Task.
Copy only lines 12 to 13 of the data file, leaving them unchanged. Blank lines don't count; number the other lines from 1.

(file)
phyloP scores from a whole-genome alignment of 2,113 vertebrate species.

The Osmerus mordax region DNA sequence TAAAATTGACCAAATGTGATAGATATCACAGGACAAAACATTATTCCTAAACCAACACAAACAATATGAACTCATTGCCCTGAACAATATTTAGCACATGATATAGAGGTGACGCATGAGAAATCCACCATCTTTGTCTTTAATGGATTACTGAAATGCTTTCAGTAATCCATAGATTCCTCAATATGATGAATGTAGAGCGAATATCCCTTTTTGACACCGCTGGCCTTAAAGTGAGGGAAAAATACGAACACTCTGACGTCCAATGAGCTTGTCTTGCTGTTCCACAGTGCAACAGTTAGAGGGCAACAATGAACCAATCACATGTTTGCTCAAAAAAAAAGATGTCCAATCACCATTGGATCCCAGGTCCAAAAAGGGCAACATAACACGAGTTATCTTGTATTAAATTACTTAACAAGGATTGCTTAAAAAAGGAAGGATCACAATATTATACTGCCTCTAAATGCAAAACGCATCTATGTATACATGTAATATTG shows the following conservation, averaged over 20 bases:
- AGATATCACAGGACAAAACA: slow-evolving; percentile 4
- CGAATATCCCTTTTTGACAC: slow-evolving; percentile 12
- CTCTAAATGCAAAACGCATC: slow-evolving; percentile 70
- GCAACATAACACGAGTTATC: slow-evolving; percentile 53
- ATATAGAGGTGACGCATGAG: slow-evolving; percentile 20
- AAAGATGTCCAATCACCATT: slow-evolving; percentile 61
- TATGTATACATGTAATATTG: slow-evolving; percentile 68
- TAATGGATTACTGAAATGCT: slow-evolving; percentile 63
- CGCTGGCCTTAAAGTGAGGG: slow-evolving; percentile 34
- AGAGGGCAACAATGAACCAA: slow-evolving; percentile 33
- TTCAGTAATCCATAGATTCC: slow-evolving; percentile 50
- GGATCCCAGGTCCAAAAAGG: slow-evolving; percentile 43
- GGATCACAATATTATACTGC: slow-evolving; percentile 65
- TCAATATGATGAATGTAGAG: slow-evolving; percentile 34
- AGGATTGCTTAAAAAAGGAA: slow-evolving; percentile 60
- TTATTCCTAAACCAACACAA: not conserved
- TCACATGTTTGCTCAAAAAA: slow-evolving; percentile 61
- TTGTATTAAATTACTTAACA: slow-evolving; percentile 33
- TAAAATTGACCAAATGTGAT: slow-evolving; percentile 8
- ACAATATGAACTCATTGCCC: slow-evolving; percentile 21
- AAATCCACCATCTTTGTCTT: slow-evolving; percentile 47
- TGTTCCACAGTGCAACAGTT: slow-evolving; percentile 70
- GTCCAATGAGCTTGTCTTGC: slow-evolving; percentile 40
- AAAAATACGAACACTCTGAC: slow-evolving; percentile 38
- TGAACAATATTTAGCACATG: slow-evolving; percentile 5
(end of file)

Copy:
- AGAGGGCAACAATGAACCAA: slow-evolving; percentile 33
- TTCAGTAATCCATAGATTCC: slow-evolving; percentile 50